For movie-goers who have not read Emma Donohue’s critically acclaimed novel, Room may appear hard to swallow. Director Lenny Abrahamson takes on an almost unrivalled premise with five-year-old protagonist Jack, the product of his Ma’s kidnap, repeated rape and seven-year imprisonment. Jack is chipper and healthy, in spite of the fact that he has never experienced existence beyond the eleven-foot walls of their garden shed confines. But don’t be fooled by its seemingly grim design: life-affirming themes and stellar performances from both leads make for a profoundly affecting film.

Oscar-nominated Brie Larson is stunning as the tortured Ma – she masters a mother’s joy but thinly cloaks that haunted, dead-behind-the-eyes presence of a long-term captive. Larson deserves her universal praise and prospective Oscar, donning a hagged appearance and having undergone extreme isolation in preparation for Ma’s headspace. But the star of the show is undoubtedly young Jacob Tremblay, who delivers a convincing yet chilling performance of the youngster. Jack’s innocence begs your adoration from the opening scene and he is a character you will never forget. His flawless performance has even encouraged critics to call for his Oscar nomination.

While – I hope – most viewers cannot relate as victims of physical abuse and confinement, Room will speak to those who have been metaphorical captives of many of life’s burdens: be it illness, addiction or despair. Some will have experienced a Room of their own – a small, dark and seemingly inescapable prison, of both desperation and maddening boredom. However, what both writer and director capture so beautifully is the simultaneous safety and warmth of Jack’s Room, and of childhood itself. Jack’s courageous and traumatic expulsion into the brilliant terror of the world is perhaps Donohue’s striking representation of growing up. The viewer along with Jack grieves for Room and its security and simplicity, as well as a mother that had once been only his own.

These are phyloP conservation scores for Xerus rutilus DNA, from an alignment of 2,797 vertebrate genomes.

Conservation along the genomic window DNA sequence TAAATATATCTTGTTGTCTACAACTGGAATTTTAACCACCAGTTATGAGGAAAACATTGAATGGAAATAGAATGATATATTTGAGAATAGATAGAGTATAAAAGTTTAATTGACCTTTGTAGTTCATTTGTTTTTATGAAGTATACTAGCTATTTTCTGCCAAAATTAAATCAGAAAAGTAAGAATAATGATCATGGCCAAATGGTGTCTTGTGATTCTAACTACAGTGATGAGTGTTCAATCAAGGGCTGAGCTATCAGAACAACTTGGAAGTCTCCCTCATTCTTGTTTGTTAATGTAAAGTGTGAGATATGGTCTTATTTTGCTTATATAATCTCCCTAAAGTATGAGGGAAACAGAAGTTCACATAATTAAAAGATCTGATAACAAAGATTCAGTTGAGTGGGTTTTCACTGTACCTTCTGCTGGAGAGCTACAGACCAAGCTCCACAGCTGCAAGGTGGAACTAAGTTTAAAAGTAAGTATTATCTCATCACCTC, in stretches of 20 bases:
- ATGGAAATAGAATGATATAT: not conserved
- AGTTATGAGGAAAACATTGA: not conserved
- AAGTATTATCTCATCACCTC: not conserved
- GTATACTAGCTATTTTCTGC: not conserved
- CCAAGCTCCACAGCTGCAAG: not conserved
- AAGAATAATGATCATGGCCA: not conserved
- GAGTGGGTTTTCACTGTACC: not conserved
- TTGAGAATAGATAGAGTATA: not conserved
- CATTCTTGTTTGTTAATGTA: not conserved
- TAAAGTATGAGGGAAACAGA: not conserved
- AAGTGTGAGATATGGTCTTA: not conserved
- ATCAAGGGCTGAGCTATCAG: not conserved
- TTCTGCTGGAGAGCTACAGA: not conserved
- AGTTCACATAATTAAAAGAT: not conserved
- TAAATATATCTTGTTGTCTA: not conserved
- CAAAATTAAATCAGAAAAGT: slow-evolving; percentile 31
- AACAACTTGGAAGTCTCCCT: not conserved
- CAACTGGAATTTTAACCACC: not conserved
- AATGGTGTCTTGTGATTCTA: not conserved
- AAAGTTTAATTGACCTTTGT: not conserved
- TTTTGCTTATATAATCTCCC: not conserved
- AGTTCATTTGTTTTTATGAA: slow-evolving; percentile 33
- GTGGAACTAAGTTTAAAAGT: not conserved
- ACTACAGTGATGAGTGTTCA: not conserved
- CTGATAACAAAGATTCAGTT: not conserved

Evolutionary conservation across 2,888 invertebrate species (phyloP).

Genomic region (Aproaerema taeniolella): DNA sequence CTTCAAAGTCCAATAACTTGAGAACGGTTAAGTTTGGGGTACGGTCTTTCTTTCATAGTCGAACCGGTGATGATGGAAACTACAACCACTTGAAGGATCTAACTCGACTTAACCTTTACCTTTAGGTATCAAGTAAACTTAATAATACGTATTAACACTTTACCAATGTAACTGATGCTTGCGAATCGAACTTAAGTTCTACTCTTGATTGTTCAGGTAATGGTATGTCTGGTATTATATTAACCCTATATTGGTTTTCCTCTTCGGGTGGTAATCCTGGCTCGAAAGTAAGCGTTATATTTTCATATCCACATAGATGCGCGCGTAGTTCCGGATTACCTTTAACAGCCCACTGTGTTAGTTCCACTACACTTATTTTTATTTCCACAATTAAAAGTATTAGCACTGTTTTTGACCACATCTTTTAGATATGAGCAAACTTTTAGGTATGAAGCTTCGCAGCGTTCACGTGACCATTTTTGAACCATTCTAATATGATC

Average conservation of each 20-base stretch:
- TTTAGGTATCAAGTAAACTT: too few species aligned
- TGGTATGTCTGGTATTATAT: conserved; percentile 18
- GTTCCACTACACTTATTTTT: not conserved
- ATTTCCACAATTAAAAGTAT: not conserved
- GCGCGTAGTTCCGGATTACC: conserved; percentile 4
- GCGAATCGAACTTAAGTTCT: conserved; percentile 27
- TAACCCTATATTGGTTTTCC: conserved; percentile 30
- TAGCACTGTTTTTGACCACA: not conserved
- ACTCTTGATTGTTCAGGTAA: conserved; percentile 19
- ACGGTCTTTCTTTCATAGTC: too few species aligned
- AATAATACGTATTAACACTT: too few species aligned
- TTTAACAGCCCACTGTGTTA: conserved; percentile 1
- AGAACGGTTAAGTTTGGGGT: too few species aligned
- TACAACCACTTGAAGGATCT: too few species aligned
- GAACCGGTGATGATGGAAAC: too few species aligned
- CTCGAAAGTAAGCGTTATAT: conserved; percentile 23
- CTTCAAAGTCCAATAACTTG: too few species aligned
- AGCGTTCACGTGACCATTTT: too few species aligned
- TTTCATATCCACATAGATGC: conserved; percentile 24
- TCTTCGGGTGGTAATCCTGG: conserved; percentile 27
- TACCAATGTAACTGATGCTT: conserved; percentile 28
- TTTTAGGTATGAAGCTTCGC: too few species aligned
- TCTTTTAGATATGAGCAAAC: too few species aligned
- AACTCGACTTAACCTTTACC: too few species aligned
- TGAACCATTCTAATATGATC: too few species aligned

At its core, Room is the story of uncompromised love under incomprehensible circumstances. Larson does not play a perfect mother. Rather she delivers a human portrayal of a damaged woman who adores her son nonetheless. This honest relationship peaks the film’s emotional arc, in particular their heart-wrenching reunion following their escape from Room.

Like the novel before it, the film adaptation has the power to follow you around for days. Take your tissues and a supportive friend.